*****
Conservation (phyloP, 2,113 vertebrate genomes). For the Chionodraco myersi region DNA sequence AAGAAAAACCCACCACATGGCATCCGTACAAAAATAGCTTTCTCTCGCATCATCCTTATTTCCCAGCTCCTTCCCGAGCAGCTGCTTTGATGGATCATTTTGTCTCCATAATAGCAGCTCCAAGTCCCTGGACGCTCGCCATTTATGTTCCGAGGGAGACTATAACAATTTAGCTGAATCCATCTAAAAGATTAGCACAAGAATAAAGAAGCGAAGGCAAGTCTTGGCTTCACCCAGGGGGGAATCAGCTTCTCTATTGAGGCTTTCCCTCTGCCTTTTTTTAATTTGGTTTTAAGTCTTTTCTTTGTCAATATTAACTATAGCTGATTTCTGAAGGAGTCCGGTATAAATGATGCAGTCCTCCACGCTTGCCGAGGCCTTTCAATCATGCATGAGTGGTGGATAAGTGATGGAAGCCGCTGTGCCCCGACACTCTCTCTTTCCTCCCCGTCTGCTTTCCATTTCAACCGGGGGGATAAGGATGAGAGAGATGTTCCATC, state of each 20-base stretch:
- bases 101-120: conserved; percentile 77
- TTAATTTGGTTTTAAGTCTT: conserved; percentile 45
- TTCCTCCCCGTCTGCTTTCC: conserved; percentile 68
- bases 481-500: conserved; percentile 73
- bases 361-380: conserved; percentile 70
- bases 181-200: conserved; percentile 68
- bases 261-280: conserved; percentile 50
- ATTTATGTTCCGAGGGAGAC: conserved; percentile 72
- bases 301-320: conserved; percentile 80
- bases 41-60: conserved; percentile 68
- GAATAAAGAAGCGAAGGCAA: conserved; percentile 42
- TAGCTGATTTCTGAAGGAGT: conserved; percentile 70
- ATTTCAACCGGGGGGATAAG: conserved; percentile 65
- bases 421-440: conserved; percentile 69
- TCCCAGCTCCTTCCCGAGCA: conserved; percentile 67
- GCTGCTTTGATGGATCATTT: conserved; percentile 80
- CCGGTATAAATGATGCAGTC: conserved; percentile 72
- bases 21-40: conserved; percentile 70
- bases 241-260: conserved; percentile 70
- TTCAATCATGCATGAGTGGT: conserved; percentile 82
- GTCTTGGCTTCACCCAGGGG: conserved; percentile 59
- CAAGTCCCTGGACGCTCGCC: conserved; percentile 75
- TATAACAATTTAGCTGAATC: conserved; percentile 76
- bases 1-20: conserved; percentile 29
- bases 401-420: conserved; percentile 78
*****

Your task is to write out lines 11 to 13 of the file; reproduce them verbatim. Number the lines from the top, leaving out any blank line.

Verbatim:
- bases 41-60: conserved; percentile 68
- GAATAAAGAAGCGAAGGCAA: conserved; percentile 42
- TAGCTGATTTCTGAAGGAGT: conserved; percentile 70